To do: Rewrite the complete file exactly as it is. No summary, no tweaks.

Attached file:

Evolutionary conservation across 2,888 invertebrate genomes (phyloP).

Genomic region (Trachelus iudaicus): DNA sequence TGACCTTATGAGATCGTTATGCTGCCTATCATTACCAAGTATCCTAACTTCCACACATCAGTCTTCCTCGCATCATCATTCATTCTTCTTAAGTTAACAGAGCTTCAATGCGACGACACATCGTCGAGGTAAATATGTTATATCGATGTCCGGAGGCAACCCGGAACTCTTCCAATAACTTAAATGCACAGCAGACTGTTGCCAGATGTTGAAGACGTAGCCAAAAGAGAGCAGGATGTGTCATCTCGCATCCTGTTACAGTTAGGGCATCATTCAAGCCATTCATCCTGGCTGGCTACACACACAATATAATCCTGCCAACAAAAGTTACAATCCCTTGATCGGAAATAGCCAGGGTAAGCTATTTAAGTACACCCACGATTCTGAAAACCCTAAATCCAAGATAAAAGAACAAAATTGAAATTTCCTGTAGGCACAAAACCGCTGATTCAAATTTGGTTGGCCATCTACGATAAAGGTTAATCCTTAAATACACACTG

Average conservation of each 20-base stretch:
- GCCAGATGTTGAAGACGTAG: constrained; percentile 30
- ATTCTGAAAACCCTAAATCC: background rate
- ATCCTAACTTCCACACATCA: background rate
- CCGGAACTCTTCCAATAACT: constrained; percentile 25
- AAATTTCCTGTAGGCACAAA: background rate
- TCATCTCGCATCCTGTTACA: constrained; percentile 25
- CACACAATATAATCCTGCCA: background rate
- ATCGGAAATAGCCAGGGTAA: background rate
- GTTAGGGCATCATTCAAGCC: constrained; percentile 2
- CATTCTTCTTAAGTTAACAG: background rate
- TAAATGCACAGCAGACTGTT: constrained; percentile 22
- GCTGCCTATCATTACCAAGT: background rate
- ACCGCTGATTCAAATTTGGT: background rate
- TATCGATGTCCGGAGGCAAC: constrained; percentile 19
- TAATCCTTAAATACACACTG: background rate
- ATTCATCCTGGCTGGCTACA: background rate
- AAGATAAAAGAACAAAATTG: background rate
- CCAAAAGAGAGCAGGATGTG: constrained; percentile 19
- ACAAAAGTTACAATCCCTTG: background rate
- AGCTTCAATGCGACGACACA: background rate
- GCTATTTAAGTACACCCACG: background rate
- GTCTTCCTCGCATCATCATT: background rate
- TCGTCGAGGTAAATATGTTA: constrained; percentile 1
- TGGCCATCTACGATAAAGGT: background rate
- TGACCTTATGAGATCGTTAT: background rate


Evolutionary conservation across 2,888 invertebrate genomes (phyloP).

Genomic region (Trachelus iudaicus): DNA sequence TGACCTTATGAGATCGTTATGCTGCCTATCATTACCAAGTATCCTAACTTCCACACATCAGTCTTCCTCGCATCATCATTCATTCTTCTTAAGTTAACAGAGCTTCAATGCGACGACACATCGTCGAGGTAAATATGTTATATCGATGTCCGGAGGCAACCCGGAACTCTTCCAATAACTTAAATGCACAGCAGACTGTTGCCAGATGTTGAAGACGTAGCCAAAAGAGAGCAGGATGTGTCATCTCGCATCCTGTTACAGTTAGGGCATCATTCAAGCCATTCATCCTGGCTGGCTACACACACAATATAATCCTGCCAACAAAAGTTACAATCCCTTGATCGGAAATAGCCAGGGTAAGCTATTTAAGTACACCCACGATTCTGAAAACCCTAAATCCAAGATAAAAGAACAAAATTGAAATTTCCTGTAGGCACAAAACCGCTGATTCAAATTTGGTTGGCCATCTACGATAAAGGTTAATCCTTAAATACACACTG

Average conservation of each 20-base stretch:
- GCCAGATGTTGAAGACGTAG: constrained; percentile 30
- ATTCTGAAAACCCTAAATCC: background rate
- ATCCTAACTTCCACACATCA: background rate
- CCGGAACTCTTCCAATAACT: constrained; percentile 25
- AAATTTCCTGTAGGCACAAA: background rate
- TCATCTCGCATCCTGTTACA: constrained; percentile 25
- CACACAATATAATCCTGCCA: background rate
- ATCGGAAATAGCCAGGGTAA: background rate
- GTTAGGGCATCATTCAAGCC: constrained; percentile 2
- CATTCTTCTTAAGTTAACAG: background rate
- TAAATGCACAGCAGACTGTT: constrained; percentile 22
- GCTGCCTATCATTACCAAGT: background rate
- ACCGCTGATTCAAATTTGGT: background rate
- TATCGATGTCCGGAGGCAAC: constrained; percentile 19
- TAATCCTTAAATACACACTG: background rate
- ATTCATCCTGGCTGGCTACA: background rate
- AAGATAAAAGAACAAAATTG: background rate
- CCAAAAGAGAGCAGGATGTG: constrained; percentile 19
- ACAAAAGTTACAATCCCTTG: background rate
- AGCTTCAATGCGACGACACA: background rate
- GCTATTTAAGTACACCCACG: background rate
- GTCTTCCTCGCATCATCATT: background rate
- TCGTCGAGGTAAATATGTTA: constrained; percentile 1
- TGGCCATCTACGATAAAGGT: background rate
- TGACCTTATGAGATCGTTAT: background rate